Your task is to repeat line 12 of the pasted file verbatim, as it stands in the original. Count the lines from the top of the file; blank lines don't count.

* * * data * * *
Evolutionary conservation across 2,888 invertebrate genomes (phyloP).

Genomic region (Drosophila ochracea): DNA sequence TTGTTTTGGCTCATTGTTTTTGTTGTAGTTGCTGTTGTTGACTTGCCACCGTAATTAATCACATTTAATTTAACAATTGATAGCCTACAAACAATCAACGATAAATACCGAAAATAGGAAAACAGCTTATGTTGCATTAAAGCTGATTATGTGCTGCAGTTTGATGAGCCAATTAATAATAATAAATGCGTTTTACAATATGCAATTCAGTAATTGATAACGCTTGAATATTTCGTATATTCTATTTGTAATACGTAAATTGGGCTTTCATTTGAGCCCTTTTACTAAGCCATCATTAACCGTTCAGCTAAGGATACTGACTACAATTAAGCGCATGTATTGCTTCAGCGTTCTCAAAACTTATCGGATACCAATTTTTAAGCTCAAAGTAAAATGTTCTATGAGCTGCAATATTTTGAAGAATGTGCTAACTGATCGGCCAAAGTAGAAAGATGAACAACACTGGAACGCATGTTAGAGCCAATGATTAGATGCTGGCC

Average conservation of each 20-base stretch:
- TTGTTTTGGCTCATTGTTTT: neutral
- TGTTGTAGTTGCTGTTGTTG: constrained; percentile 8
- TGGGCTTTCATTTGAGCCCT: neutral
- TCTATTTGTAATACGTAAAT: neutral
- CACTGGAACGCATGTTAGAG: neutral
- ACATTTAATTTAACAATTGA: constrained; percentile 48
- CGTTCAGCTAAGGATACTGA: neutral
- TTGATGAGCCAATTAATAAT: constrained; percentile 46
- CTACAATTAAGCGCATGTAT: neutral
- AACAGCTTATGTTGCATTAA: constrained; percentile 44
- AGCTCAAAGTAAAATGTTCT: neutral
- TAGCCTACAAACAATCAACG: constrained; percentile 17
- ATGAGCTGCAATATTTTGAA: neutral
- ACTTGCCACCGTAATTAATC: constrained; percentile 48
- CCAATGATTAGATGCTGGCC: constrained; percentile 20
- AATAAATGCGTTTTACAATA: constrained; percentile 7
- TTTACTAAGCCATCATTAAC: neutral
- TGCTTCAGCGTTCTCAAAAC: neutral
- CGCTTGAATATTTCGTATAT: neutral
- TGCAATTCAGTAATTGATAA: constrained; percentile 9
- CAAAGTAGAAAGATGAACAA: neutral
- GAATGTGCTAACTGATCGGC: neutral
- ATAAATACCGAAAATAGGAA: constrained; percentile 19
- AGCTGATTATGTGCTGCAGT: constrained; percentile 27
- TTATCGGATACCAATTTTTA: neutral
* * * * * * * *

- CTACAATTAAGCGCATGTAT: neutral